In the 1880s when Ball Corporation was founded, the company made its name with its Ball mason jars.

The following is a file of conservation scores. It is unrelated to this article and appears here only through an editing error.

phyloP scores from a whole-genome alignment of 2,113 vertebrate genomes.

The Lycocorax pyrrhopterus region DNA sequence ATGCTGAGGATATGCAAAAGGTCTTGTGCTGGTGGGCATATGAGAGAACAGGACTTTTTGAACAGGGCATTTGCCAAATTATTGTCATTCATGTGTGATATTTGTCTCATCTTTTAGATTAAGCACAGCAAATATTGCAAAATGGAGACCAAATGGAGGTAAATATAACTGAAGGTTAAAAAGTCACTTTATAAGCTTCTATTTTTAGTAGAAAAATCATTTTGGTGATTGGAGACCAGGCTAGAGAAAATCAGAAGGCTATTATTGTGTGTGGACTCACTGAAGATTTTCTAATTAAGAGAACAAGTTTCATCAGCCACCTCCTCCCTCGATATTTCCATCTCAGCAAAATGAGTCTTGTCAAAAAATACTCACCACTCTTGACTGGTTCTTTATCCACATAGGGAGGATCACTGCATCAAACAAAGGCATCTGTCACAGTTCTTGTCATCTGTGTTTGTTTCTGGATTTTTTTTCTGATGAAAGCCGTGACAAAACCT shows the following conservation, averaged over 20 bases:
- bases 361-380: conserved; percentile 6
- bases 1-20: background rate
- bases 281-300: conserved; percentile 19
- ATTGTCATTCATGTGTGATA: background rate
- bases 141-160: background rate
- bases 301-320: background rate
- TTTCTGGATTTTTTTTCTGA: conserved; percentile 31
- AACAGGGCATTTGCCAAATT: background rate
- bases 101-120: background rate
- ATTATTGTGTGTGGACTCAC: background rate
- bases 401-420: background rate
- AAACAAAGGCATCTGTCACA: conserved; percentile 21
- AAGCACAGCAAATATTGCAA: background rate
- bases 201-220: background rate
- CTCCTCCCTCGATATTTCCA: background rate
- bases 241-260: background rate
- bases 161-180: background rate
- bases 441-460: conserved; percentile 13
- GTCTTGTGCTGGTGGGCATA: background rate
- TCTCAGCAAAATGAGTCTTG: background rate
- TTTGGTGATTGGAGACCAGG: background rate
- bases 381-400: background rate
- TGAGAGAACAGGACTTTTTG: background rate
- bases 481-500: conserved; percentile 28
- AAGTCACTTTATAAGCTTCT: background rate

During the intervening years, the company was involved in all manner of glass and plastic containers (ref. Forbes).  Now, the Ball Corporation has sworn off both of those and, except for some aerospace work for the government, gets all of its $11.6 billion annual revenue from aluminum cans – primarily for use in beer, soda and other drinks.  CEO John Hayes acknowledges that it’s a bit risky to make a 100% bet on metal when most of the beverage container market is still held by either glass or plastic.  But, the bet is paying off – since Hayes took over in 2011, the stock has tripled.  Hayes commented, “In my 20 years with the company, I’ve never seen growth like this.”  Ball has tried 46 different business lines in its 139 years and has entered and exited plastics three times (ref Forbes).  Hayes is confident that aluminum with be the one that sticks around.  In 2014, 32% of new beverage companies chose cans; that number rose to 61% in 2018.  Hayes explains that aluminum wins on environmental grounds, for one:  the recycling rate for aluminum is 50% in the U.S.; 42% for glass; and 30% for plastic.  “The whole sustainability agenda is only accelerating,” he says.  Among younger consumers, cans are cool – this is the generation that grew up on Red Bull and loved the sleek design of the can (Red Bull is a Ball client).  The Baby Boomers gravitated away from the can (the drink mode of their parents) and into plastic and glass.  Millennials are turning that trend around.  To combat the image of aluminum imparting a metallic taste, a blind taste test study was done and most drinkers couldn’t tell the difference between liquid that came from cans and that from glass.   And, Hayes now has another adventure lined up – he’s crafted an aluminum cup, with Ball’s script logo on the side, and fully expects the throw-away aluminum cup to be the new replacement for the red plastic Solo cup.  It’s possible that Millennials will bring that into fruition, as well.

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